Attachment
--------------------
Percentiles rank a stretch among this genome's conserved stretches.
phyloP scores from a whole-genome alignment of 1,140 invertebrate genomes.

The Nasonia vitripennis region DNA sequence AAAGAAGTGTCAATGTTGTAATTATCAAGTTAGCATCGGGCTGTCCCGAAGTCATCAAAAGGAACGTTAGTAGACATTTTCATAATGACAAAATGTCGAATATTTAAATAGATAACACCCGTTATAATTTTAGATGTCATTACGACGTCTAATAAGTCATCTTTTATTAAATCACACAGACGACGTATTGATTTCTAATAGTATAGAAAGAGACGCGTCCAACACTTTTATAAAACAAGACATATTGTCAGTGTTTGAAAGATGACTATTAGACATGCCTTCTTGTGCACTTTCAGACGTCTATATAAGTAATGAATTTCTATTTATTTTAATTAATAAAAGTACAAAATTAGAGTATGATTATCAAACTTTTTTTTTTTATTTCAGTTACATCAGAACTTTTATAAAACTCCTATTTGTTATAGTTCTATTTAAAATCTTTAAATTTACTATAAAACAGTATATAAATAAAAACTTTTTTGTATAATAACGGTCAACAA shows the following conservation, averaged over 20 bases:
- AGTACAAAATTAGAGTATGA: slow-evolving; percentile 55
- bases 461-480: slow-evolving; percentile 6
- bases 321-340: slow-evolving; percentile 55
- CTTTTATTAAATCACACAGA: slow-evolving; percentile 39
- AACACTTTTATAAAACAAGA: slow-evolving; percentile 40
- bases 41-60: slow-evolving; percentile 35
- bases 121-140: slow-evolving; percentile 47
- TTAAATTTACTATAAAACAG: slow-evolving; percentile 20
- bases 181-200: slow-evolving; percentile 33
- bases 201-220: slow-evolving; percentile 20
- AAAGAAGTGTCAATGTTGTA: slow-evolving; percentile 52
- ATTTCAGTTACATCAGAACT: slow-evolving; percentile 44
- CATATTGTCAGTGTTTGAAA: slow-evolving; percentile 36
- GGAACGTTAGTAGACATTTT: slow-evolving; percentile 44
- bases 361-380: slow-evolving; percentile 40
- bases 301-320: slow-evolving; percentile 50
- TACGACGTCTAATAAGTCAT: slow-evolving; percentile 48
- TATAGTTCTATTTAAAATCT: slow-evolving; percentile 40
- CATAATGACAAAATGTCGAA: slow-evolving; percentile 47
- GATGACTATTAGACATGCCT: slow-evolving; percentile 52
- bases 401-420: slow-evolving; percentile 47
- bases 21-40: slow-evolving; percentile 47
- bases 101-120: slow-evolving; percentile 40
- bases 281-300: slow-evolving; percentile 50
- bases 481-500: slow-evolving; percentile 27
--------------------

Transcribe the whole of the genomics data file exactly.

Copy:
Percentiles rank a stretch among this genome's conserved stretches.
phyloP scores from a whole-genome alignment of 1,140 invertebrate genomes.

The Nasonia vitripennis region DNA sequence AAAGAAGTGTCAATGTTGTAATTATCAAGTTAGCATCGGGCTGTCCCGAAGTCATCAAAAGGAACGTTAGTAGACATTTTCATAATGACAAAATGTCGAATATTTAAATAGATAACACCCGTTATAATTTTAGATGTCATTACGACGTCTAATAAGTCATCTTTTATTAAATCACACAGACGACGTATTGATTTCTAATAGTATAGAAAGAGACGCGTCCAACACTTTTATAAAACAAGACATATTGTCAGTGTTTGAAAGATGACTATTAGACATGCCTTCTTGTGCACTTTCAGACGTCTATATAAGTAATGAATTTCTATTTATTTTAATTAATAAAAGTACAAAATTAGAGTATGATTATCAAACTTTTTTTTTTTATTTCAGTTACATCAGAACTTTTATAAAACTCCTATTTGTTATAGTTCTATTTAAAATCTTTAAATTTACTATAAAACAGTATATAAATAAAAACTTTTTTGTATAATAACGGTCAACAA shows the following conservation, averaged over 20 bases:
- AGTACAAAATTAGAGTATGA: slow-evolving; percentile 55
- bases 461-480: slow-evolving; percentile 6
- bases 321-340: slow-evolving; percentile 55
- CTTTTATTAAATCACACAGA: slow-evolving; percentile 39
- AACACTTTTATAAAACAAGA: slow-evolving; percentile 40
- bases 41-60: slow-evolving; percentile 35
- bases 121-140: slow-evolving; percentile 47
- TTAAATTTACTATAAAACAG: slow-evolving; percentile 20
- bases 181-200: slow-evolving; percentile 33
- bases 201-220: slow-evolving; percentile 20
- AAAGAAGTGTCAATGTTGTA: slow-evolving; percentile 52
- ATTTCAGTTACATCAGAACT: slow-evolving; percentile 44
- CATATTGTCAGTGTTTGAAA: slow-evolving; percentile 36
- GGAACGTTAGTAGACATTTT: slow-evolving; percentile 44
- bases 361-380: slow-evolving; percentile 40
- bases 301-320: slow-evolving; percentile 50
- TACGACGTCTAATAAGTCAT: slow-evolving; percentile 48
- TATAGTTCTATTTAAAATCT: slow-evolving; percentile 40
- CATAATGACAAAATGTCGAA: slow-evolving; percentile 47
- GATGACTATTAGACATGCCT: slow-evolving; percentile 52
- bases 401-420: slow-evolving; percentile 47
- bases 21-40: slow-evolving; percentile 47
- bases 101-120: slow-evolving; percentile 40
- bases 281-300: slow-evolving; percentile 50
- bases 481-500: slow-evolving; percentile 27